News | News By Subject | News by Disease News By Date | Search News
Get Our FREE
Industry eNewsletter
email:    
   

Genetic Predictors of Postpartum Depression Uncovered by Johns Hopkins University Researchers


5/21/2013 7:24:57 AM

Staying up-to-date has never been simpler. Sign up for the free GenePool newsletter today!

The epigenetic modifications, which alter the way genes function without changing the underlying DNA sequence, can apparently be detected in the blood of pregnant women during any trimester, potentially providing a simple way to foretell depression in the weeks after giving birth, and an opportunity to intervene before symptoms become debilitating. The findings of the small study involving 52 pregnant women are described online in the journal Molecular Psychiatry. "Postpartum depression can be harmful to both mother and child," says study leader Zachary Kaminsky, Ph.D., an assistant professor of psychiatry and behavioral sciences at the Johns Hopkins University School of Medicine. "But we don't have a reliable way to screen for the condition before it causes harm, and a test like this could be that way."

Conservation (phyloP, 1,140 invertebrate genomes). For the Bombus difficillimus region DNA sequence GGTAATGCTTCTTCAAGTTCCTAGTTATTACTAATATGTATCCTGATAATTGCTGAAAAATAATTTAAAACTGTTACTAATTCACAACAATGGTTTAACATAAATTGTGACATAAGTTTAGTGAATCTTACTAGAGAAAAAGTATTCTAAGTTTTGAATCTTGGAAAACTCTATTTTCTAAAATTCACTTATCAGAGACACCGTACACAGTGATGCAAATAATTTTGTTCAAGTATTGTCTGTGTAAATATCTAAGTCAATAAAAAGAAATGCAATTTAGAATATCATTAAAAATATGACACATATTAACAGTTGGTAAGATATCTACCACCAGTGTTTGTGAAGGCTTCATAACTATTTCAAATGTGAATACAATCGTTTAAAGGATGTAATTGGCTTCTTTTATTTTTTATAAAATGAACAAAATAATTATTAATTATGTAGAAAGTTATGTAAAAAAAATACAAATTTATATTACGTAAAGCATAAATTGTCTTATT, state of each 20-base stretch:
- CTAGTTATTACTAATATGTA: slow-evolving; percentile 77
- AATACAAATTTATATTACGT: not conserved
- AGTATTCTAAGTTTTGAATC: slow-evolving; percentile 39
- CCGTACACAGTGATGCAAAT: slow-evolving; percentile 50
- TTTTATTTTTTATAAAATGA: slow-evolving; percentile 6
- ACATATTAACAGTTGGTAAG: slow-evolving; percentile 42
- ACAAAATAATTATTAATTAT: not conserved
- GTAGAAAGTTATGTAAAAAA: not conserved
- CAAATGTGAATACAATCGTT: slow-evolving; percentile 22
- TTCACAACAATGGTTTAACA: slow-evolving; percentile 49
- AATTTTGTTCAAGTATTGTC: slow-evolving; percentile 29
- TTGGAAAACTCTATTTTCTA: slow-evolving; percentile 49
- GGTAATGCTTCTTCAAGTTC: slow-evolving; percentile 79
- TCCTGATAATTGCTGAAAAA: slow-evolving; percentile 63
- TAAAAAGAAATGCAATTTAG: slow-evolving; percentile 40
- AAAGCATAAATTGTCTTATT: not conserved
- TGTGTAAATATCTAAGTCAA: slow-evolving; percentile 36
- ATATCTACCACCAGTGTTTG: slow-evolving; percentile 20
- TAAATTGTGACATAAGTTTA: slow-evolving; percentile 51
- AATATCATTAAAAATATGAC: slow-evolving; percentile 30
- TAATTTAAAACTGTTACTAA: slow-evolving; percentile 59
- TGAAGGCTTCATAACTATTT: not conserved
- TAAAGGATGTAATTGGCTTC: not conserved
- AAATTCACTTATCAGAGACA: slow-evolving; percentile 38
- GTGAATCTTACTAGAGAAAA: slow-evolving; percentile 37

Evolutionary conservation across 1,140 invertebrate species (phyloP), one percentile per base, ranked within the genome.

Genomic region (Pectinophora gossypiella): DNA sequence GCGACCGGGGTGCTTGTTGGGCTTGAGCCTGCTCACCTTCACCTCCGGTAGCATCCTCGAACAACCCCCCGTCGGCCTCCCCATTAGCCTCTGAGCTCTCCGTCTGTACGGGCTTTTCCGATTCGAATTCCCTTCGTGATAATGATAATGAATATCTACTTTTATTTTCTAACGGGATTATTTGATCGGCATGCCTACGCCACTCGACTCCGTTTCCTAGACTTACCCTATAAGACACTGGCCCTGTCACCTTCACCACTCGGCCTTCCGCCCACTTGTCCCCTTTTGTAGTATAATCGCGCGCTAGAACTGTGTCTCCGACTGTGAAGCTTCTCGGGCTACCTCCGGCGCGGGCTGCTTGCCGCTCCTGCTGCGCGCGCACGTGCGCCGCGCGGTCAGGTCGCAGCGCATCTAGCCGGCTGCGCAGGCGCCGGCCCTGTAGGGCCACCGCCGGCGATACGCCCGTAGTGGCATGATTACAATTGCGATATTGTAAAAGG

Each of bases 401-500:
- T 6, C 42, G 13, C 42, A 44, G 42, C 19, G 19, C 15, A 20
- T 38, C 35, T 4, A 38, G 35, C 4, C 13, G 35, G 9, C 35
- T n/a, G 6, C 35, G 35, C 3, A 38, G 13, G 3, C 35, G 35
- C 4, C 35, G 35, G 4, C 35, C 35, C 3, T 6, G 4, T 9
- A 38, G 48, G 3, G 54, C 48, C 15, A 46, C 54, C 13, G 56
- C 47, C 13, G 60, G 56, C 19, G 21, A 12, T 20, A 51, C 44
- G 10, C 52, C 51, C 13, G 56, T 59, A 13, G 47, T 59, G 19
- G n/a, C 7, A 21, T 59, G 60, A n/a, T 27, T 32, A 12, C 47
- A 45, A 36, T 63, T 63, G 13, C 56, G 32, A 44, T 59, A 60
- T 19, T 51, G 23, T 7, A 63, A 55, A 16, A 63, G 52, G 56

Hey, check out all the research scientist jobs. Post your resume today!

Read at EurekAlert!
Read at MedicalXpress
Read at News Release
Read at News Release


comments powered by Disqus
   

ADD TO DEL.ICIO.US    ADD TO DIGG    ADD TO FURL    ADD TO STUMBLEUPON    ADD TO TECHNORATI FAVORITES